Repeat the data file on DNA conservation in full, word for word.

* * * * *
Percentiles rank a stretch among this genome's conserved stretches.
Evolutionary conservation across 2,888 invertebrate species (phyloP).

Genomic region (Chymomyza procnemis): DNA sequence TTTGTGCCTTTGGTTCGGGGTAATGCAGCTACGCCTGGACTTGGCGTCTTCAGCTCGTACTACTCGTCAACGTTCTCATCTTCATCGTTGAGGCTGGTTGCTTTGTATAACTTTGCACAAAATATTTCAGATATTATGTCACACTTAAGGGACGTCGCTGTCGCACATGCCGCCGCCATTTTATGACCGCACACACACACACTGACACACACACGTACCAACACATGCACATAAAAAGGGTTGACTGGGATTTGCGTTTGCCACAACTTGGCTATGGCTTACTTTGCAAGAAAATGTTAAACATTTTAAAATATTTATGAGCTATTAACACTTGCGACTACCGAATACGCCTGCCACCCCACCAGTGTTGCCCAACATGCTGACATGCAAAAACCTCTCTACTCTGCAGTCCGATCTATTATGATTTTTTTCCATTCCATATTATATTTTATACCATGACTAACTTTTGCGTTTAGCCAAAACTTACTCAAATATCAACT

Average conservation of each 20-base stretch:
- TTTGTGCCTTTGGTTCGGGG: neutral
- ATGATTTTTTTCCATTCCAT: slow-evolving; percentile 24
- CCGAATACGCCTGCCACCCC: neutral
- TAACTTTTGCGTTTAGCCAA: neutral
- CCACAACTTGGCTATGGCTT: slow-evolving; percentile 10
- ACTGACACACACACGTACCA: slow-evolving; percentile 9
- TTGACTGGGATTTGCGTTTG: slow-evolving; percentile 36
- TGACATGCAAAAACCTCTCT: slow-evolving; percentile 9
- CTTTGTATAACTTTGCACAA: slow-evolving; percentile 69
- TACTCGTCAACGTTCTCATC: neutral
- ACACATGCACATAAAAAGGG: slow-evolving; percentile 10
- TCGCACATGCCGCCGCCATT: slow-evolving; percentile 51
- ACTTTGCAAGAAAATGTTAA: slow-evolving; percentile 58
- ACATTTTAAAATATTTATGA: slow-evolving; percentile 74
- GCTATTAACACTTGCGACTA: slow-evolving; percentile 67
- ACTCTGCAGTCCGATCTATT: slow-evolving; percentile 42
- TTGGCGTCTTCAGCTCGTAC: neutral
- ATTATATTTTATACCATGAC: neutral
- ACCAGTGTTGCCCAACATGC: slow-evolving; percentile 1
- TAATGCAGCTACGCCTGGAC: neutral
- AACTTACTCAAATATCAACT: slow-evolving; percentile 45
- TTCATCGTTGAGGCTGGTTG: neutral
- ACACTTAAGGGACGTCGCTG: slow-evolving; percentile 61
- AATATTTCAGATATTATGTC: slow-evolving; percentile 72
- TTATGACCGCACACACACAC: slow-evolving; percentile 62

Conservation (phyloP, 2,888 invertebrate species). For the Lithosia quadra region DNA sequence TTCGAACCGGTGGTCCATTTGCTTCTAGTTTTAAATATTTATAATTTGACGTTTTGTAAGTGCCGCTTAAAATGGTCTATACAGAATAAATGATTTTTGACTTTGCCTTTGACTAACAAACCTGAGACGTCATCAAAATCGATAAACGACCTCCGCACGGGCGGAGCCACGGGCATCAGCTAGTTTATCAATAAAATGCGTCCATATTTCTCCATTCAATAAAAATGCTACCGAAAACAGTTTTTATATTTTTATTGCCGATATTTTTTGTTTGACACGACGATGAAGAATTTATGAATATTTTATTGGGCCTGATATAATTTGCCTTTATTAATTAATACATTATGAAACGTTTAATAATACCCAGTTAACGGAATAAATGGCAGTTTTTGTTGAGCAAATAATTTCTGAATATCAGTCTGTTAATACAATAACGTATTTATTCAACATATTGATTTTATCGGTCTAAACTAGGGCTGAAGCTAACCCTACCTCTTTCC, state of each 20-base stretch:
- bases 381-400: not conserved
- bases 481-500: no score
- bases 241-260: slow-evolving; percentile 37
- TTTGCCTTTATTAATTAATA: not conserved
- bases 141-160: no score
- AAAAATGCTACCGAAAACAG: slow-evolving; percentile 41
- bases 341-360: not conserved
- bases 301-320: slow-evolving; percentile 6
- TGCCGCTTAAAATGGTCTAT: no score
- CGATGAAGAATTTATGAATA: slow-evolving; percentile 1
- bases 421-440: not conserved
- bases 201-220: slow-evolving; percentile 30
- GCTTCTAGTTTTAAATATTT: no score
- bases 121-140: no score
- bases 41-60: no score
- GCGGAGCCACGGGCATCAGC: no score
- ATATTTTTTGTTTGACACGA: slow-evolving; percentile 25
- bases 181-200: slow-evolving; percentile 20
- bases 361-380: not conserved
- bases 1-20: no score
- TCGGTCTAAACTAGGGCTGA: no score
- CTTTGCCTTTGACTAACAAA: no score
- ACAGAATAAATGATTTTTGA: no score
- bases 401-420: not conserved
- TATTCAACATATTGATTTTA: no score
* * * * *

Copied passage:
Percentiles rank a stretch among this genome's conserved stretches.
Evolutionary conservation across 2,888 invertebrate species (phyloP).

Genomic region (Chymomyza procnemis): DNA sequence TTTGTGCCTTTGGTTCGGGGTAATGCAGCTACGCCTGGACTTGGCGTCTTCAGCTCGTACTACTCGTCAACGTTCTCATCTTCATCGTTGAGGCTGGTTGCTTTGTATAACTTTGCACAAAATATTTCAGATATTATGTCACACTTAAGGGACGTCGCTGTCGCACATGCCGCCGCCATTTTATGACCGCACACACACACACTGACACACACACGTACCAACACATGCACATAAAAAGGGTTGACTGGGATTTGCGTTTGCCACAACTTGGCTATGGCTTACTTTGCAAGAAAATGTTAAACATTTTAAAATATTTATGAGCTATTAACACTTGCGACTACCGAATACGCCTGCCACCCCACCAGTGTTGCCCAACATGCTGACATGCAAAAACCTCTCTACTCTGCAGTCCGATCTATTATGATTTTTTTCCATTCCATATTATATTTTATACCATGACTAACTTTTGCGTTTAGCCAAAACTTACTCAAATATCAACT

Average conservation of each 20-base stretch:
- TTTGTGCCTTTGGTTCGGGG: neutral
- ATGATTTTTTTCCATTCCAT: slow-evolving; percentile 24
- CCGAATACGCCTGCCACCCC: neutral
- TAACTTTTGCGTTTAGCCAA: neutral
- CCACAACTTGGCTATGGCTT: slow-evolving; percentile 10
- ACTGACACACACACGTACCA: slow-evolving; percentile 9
- TTGACTGGGATTTGCGTTTG: slow-evolving; percentile 36
- TGACATGCAAAAACCTCTCT: slow-evolving; percentile 9
- CTTTGTATAACTTTGCACAA: slow-evolving; percentile 69
- TACTCGTCAACGTTCTCATC: neutral
- ACACATGCACATAAAAAGGG: slow-evolving; percentile 10
- TCGCACATGCCGCCGCCATT: slow-evolving; percentile 51
- ACTTTGCAAGAAAATGTTAA: slow-evolving; percentile 58
- ACATTTTAAAATATTTATGA: slow-evolving; percentile 74
- GCTATTAACACTTGCGACTA: slow-evolving; percentile 67
- ACTCTGCAGTCCGATCTATT: slow-evolving; percentile 42
- TTGGCGTCTTCAGCTCGTAC: neutral
- ATTATATTTTATACCATGAC: neutral
- ACCAGTGTTGCCCAACATGC: slow-evolving; percentile 1
- TAATGCAGCTACGCCTGGAC: neutral
- AACTTACTCAAATATCAACT: slow-evolving; percentile 45
- TTCATCGTTGAGGCTGGTTG: neutral
- ACACTTAAGGGACGTCGCTG: slow-evolving; percentile 61
- AATATTTCAGATATTATGTC: slow-evolving; percentile 72
- TTATGACCGCACACACACAC: slow-evolving; percentile 62

Conservation (phyloP, 2,888 invertebrate species). For the Lithosia quadra region DNA sequence TTCGAACCGGTGGTCCATTTGCTTCTAGTTTTAAATATTTATAATTTGACGTTTTGTAAGTGCCGCTTAAAATGGTCTATACAGAATAAATGATTTTTGACTTTGCCTTTGACTAACAAACCTGAGACGTCATCAAAATCGATAAACGACCTCCGCACGGGCGGAGCCACGGGCATCAGCTAGTTTATCAATAAAATGCGTCCATATTTCTCCATTCAATAAAAATGCTACCGAAAACAGTTTTTATATTTTTATTGCCGATATTTTTTGTTTGACACGACGATGAAGAATTTATGAATATTTTATTGGGCCTGATATAATTTGCCTTTATTAATTAATACATTATGAAACGTTTAATAATACCCAGTTAACGGAATAAATGGCAGTTTTTGTTGAGCAAATAATTTCTGAATATCAGTCTGTTAATACAATAACGTATTTATTCAACATATTGATTTTATCGGTCTAAACTAGGGCTGAAGCTAACCCTACCTCTTTCC, state of each 20-base stretch:
- bases 381-400: not conserved
- bases 481-500: no score
- bases 241-260: slow-evolving; percentile 37
- TTTGCCTTTATTAATTAATA: not conserved
- bases 141-160: no score
- AAAAATGCTACCGAAAACAG: slow-evolving; percentile 41
- bases 341-360: not conserved
- bases 301-320: slow-evolving; percentile 6
- TGCCGCTTAAAATGGTCTAT: no score
- CGATGAAGAATTTATGAATA: slow-evolving; percentile 1
- bases 421-440: not conserved
- bases 201-220: slow-evolving; percentile 30
- GCTTCTAGTTTTAAATATTT: no score
- bases 121-140: no score
- bases 41-60: no score
- GCGGAGCCACGGGCATCAGC: no score
- ATATTTTTTGTTTGACACGA: slow-evolving; percentile 25
- bases 181-200: slow-evolving; percentile 20
- bases 361-380: not conserved
- bases 1-20: no score
- TCGGTCTAAACTAGGGCTGA: no score
- CTTTGCCTTTGACTAACAAA: no score
- ACAGAATAAATGATTTTTGA: no score
- bases 401-420: not conserved
- TATTCAACATATTGATTTTA: no score